Muslim woman sues college over veil ban
Peter Vinthagen Simpson · 12 Feb 2009, 10:18
Published: 12 Feb 2009 10:18 GMT+01:00
The woman was told on January 15th that she was no longer welcome at Västerort Vuxengymnasium, an adult education college in Spånga, if she persisted in wearing her niqab. The niqab is part of a hijab headress and covers the entire face except for the eyes.
The woman has now reported the matter to the Equality Ombudsman (DO) alleging discrimination.
In her report to DO dated January 20th, the woman alleges that she was told that she could not wear her niqab in class or in contact with the school's staff.
The woman explains that the school justified its decision by referring to a recent decision by the National Agency for Education (Skolverket) which banned the wearing of some Muslim headscarves in class.
"But this is just a ruling, it is not a law and the ruling concerns those who wear a burqa, covering the whole face. I have a niqab which shows the area around the eyes," the woman argued.
The woman writes that she finds it "offensive" to be expelled for her "personal style" and argues that the ruling is confusing as some schools permit the niqab.
But the college's rector, Britt-Marie Johansson, has defended the school's right to exclude the student from classes, referring to the education agency's ruling.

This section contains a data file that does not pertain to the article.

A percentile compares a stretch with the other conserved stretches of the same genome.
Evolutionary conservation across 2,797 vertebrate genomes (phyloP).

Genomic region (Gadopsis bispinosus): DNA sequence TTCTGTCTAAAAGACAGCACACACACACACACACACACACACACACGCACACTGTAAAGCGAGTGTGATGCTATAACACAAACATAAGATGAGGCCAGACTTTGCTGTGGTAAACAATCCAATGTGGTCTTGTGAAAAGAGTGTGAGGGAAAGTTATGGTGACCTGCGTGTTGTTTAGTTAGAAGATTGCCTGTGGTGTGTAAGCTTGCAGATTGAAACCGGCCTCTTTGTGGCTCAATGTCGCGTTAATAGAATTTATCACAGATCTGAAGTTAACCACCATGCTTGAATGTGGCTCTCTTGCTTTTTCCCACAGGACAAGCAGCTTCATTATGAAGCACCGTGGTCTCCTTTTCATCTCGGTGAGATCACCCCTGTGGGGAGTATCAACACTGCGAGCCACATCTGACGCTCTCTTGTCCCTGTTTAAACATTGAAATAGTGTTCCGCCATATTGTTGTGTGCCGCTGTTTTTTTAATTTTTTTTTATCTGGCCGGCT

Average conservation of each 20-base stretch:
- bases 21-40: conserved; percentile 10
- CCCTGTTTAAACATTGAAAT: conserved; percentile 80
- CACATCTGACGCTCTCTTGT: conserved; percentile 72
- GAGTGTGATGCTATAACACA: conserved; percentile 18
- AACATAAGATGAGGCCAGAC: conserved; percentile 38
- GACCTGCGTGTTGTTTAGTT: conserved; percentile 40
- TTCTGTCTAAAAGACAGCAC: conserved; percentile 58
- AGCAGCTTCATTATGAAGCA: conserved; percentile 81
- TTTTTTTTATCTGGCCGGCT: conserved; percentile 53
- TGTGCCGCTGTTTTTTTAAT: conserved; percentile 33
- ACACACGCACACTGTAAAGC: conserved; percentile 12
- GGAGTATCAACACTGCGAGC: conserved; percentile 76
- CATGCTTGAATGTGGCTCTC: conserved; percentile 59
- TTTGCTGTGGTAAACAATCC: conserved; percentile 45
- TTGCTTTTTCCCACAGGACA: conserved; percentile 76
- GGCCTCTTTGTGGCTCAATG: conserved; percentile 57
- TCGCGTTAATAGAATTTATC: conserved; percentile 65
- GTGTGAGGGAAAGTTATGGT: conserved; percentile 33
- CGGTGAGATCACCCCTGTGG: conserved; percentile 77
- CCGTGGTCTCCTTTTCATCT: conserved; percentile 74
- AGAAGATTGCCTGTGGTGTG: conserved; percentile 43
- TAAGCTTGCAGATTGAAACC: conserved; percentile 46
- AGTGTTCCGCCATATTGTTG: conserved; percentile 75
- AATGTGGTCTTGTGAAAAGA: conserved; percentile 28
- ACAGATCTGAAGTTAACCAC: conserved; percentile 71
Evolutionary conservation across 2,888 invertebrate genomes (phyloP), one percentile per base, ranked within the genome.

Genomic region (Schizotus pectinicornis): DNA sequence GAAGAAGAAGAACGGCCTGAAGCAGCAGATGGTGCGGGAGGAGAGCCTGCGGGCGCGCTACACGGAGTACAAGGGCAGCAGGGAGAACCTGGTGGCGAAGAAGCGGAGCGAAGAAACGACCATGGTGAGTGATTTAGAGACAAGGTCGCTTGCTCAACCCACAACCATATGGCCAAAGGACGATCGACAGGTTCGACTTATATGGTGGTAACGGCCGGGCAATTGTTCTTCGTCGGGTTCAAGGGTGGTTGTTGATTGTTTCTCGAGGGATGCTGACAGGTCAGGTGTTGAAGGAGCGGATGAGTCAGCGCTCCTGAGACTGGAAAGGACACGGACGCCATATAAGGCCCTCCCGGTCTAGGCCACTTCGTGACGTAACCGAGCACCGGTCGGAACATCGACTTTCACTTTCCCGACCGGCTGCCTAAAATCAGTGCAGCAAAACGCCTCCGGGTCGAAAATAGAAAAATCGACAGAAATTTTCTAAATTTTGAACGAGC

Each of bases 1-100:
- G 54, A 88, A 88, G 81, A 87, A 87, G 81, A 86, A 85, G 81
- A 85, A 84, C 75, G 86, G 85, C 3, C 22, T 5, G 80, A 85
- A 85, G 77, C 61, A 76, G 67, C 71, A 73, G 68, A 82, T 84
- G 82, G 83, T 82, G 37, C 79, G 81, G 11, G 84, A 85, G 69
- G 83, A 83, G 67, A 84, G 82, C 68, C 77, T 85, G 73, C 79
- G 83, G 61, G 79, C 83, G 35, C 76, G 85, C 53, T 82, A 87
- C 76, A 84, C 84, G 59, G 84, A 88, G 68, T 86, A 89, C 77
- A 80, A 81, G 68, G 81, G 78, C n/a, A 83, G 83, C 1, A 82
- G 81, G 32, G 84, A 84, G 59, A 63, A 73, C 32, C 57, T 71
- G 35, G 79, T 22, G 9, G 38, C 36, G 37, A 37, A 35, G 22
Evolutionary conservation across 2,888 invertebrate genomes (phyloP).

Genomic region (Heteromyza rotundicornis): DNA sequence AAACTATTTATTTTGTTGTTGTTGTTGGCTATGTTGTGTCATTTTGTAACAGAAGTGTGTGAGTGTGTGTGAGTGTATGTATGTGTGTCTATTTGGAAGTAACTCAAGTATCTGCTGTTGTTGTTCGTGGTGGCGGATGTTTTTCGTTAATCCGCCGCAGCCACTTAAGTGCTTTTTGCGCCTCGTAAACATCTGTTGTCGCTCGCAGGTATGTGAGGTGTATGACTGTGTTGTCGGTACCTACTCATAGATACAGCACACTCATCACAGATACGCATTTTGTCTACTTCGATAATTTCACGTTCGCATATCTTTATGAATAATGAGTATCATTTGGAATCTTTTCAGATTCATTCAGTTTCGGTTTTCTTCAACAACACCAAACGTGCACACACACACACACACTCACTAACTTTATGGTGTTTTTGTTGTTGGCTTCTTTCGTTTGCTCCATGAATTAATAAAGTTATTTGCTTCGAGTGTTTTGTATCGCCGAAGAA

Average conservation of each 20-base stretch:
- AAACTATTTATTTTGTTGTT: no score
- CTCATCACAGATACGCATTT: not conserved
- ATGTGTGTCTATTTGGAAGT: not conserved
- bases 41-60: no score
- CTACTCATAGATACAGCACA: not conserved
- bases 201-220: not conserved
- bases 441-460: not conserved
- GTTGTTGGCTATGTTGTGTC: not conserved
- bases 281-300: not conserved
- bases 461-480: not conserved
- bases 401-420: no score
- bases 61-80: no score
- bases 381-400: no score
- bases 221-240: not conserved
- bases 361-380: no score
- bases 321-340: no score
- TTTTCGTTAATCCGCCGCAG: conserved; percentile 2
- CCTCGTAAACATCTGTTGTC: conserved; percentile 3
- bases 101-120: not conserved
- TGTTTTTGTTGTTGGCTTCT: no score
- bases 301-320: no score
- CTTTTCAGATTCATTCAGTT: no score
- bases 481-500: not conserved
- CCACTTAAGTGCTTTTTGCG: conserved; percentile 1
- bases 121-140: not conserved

"At Västerorts vux it is not allowed in the classroom to cover one's face, with a veil or similar. This rule also applies in contact with staff. This means that neither a niqab nor a burqa can be worn."
According to Johansson, the choice facing students is thus clear.
"Accept the rules stated above or discontinue your studies."
But the student is keen to continue her studies and claims that she has offered the school a compromise.
"I have said that I can sit at the front of the class, and remove the niqab during classes and to identify myself."
"I have even spoken to the men in the class...and they have said that it doesn't bother them."
The student argues that freedom of religion is enshrined in law in Sweden and this should take precedence over the education agency ruling.